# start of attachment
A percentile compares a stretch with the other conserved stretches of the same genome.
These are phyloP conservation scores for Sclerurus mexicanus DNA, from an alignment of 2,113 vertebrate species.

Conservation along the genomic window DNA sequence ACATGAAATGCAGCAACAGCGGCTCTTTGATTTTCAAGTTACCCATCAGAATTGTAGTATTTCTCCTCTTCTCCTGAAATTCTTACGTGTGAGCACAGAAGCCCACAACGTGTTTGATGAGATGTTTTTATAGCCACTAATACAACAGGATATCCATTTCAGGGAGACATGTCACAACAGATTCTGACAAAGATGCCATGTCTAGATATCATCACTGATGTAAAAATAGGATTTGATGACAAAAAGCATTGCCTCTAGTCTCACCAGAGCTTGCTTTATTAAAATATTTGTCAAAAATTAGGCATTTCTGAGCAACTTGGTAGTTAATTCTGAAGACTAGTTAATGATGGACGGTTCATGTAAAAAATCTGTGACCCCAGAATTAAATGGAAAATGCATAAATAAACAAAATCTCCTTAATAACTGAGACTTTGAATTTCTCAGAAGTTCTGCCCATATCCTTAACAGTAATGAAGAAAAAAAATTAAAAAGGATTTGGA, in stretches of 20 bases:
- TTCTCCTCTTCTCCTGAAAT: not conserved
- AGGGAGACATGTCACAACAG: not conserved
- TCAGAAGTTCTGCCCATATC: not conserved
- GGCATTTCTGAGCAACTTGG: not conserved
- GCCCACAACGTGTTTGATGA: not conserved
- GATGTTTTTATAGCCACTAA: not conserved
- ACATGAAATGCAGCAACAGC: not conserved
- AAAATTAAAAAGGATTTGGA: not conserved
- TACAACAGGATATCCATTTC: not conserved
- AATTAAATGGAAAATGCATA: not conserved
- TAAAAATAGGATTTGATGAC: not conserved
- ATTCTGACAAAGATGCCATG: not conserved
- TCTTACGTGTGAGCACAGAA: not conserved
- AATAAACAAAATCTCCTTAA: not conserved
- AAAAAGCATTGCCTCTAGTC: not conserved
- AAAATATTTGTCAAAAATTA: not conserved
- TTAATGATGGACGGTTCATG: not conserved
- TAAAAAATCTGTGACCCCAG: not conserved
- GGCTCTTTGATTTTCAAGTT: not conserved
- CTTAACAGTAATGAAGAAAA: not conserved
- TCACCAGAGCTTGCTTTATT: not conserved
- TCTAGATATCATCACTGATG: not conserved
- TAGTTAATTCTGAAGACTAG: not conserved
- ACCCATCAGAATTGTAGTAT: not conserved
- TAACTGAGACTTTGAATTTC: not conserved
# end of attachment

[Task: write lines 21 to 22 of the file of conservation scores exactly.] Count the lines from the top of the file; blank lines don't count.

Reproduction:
- TAAAAAATCTGTGACCCCAG: not conserved
- GGCTCTTTGATTTTCAAGTT: not conserved